Small head and shoulders photo of us in mask and costume

Taking part in the

Venice Carnival


About the carnival


1. Costume
2. Sightseeing
3. Who goes there?
4. Impolite people
5. Carnival themes
6. Weather
7. Carrying things
8. Where & how
9. Mutual respect
10. Have fun!

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3. Who goes there?

Lots of enthusiastic Japanese tourists, followed by Germans, French, Belgians, British, and assorted other nationalities. Italians dominate the crowds, but the Japanese are close behind. This was our experience - yours may vary.

A small dog with a coat that has been decorated with beading and frills to turn it into a carnival costume. The caption reads: Everyone and their dog gets dressed up! Lots of people join in, but normally they are one of the following:

  • A person who has bought a mask (widely available in Venice) and is trying not to look like a tourist (usually unconvincingly)
  • A person who has bought a mask and a cloak (available in several places in Venice) and is trying to look like they're making an effort to join in (usually successfully)
  • A person who has bought a silly hat, and in the process, completely missed the point
  • Professional artists, who dress up in full costume and hand out business cards to photographers. They usually do this for a living outside of the carnival.
  • People in baroque dress, usually without masks. They are usually on their way to one of the (expensive) balls.
  • People who are frightened to dress in costume, so make their kids dress up instead.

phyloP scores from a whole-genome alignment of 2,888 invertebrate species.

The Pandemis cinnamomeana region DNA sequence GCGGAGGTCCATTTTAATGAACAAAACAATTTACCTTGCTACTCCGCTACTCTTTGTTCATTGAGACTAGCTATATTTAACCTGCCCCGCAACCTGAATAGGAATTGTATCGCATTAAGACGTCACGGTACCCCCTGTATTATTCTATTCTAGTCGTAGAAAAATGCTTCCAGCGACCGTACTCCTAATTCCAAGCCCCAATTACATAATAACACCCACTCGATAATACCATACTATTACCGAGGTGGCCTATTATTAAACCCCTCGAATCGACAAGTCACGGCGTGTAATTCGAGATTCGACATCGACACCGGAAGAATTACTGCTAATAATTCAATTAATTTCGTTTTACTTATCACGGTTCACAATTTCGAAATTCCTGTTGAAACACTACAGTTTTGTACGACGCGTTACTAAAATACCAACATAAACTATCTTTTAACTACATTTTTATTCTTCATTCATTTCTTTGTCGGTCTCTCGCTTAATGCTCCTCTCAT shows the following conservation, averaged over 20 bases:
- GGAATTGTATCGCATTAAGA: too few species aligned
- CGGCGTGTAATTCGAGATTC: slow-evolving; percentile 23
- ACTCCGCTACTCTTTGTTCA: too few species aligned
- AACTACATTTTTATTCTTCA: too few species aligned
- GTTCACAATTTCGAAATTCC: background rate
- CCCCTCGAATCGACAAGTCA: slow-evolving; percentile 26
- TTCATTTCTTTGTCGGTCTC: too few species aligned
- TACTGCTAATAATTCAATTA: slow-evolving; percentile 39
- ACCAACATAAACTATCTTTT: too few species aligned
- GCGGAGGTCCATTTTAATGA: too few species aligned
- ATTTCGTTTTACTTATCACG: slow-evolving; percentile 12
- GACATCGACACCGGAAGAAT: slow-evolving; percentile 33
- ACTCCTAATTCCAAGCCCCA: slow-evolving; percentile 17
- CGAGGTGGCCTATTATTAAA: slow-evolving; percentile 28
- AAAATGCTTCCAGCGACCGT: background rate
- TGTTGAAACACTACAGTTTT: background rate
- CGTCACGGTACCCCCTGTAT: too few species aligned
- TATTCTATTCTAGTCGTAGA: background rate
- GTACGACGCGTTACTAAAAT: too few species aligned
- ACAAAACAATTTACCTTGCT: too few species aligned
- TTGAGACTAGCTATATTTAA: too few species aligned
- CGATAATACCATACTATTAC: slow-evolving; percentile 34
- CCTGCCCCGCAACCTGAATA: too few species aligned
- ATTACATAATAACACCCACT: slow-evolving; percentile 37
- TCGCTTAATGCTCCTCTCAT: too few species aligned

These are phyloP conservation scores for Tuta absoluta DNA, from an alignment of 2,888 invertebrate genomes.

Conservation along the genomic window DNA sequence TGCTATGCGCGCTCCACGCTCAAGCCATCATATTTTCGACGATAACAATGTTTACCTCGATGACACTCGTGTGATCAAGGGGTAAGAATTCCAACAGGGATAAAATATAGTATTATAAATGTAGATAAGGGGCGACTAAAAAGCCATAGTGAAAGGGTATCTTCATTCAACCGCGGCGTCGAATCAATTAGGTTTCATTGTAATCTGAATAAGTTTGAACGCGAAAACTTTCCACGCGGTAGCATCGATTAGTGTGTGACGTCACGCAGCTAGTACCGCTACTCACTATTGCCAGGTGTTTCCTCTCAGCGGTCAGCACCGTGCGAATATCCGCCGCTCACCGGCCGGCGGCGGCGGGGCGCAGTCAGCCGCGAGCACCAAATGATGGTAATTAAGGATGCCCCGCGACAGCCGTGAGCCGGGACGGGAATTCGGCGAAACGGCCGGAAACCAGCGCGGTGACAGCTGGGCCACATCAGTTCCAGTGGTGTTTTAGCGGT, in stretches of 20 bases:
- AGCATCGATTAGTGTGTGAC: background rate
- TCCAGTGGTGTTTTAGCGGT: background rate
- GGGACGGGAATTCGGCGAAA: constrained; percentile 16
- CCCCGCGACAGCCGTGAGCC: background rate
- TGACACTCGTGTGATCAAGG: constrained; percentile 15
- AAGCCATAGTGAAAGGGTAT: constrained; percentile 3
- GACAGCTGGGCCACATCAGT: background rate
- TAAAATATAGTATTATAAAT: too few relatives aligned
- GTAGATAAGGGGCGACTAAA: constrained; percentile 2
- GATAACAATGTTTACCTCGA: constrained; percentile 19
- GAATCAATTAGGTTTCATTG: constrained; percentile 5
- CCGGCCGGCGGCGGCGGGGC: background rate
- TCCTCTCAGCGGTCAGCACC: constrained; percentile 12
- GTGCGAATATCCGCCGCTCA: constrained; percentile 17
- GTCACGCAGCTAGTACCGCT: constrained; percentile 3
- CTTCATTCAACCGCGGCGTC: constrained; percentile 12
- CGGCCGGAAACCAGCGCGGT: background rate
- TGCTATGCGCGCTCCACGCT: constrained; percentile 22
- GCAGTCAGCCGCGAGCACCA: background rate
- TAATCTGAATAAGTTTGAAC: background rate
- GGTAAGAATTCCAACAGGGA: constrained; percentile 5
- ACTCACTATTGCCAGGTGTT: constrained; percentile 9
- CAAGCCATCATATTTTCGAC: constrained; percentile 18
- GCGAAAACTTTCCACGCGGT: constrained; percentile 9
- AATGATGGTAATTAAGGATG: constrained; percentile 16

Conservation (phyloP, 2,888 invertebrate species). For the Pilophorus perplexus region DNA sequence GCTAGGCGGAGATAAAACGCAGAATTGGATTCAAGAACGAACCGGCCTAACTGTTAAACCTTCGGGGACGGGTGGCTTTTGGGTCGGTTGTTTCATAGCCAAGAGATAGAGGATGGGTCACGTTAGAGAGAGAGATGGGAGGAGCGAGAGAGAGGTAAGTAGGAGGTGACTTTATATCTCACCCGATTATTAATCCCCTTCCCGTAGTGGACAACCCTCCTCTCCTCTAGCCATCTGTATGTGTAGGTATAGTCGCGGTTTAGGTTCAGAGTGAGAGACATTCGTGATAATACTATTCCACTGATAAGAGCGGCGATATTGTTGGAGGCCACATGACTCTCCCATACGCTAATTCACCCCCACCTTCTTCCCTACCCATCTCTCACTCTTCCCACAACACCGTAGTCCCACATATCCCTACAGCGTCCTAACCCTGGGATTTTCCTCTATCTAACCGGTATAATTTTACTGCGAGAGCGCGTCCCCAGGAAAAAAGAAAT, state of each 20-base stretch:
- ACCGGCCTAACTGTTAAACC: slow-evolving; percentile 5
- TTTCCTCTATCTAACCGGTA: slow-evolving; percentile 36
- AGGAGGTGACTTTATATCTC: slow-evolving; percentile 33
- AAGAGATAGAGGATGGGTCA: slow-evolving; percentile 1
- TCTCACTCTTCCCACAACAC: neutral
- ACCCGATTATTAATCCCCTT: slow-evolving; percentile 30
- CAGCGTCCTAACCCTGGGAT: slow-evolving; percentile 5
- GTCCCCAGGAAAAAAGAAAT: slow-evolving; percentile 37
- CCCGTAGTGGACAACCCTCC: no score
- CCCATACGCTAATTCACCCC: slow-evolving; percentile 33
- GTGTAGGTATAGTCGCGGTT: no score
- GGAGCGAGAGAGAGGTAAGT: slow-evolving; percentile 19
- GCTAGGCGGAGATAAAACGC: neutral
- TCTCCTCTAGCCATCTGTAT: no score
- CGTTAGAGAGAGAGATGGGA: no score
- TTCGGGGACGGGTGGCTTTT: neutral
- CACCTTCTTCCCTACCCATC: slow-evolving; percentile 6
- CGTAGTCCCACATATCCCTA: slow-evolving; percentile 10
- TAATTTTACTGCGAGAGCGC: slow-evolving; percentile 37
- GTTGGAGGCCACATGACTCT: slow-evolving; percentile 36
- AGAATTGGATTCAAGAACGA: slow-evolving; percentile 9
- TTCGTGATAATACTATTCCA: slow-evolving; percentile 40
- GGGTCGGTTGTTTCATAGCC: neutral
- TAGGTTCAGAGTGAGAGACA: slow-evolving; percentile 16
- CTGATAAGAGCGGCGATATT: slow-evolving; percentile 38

• Other

For the avoidance of doubt, we were in the "Other" category, which makes up a good proportion of the crowd. This category is made up of all sorts of different people, with lots of different reasons for coming to Venice, and who have dressed up and come along to join in.

Do I need a permit or something?

The authorities don't employ all the people who dress in costume - although some tourists mistakenly think they do (we'll come back to that later). This means that anyone can join in.

Obviously, if you want to do other activites such as performing music or face painting, you're going to need some kind of permission to do that. But if you just want to dress up and join in, that's no problem.

We have to put a disclaimer in here (keeps the lawyers happy) that this is our understanding of the position, and we are unable to give formal legal advice. However, we didn't see anyone getting arrested for turning up as Don Giovanni or Queen Elizabeth, so that's probably a good sign.

How do people react?

We hadn't seen the festivities before we arrived, so we weren't sure what to expect. Would there be many other people dressed up? Would we be the only ones dressed up? Well, we were certainly the only ones dressed up as we walked down the main street of the Lido, a small island just across the water from Venice itself, where our hotel was. We were on our way to the waterbus that would take us into Venice. The strange thing was, no-one seemed to pay much attention to a medieval prince and princess walking down the 21st century high street and onto the ferry. Which was a good sign.

In fact, the only person who had said anything to us was the hotel receptionist. And his only concern was that we were leaving the hotel late, so the staff wouldn't be able to clean our room. But that's the Carnival for you - some of those costumes take ages to put on - and that's just the men's ones!

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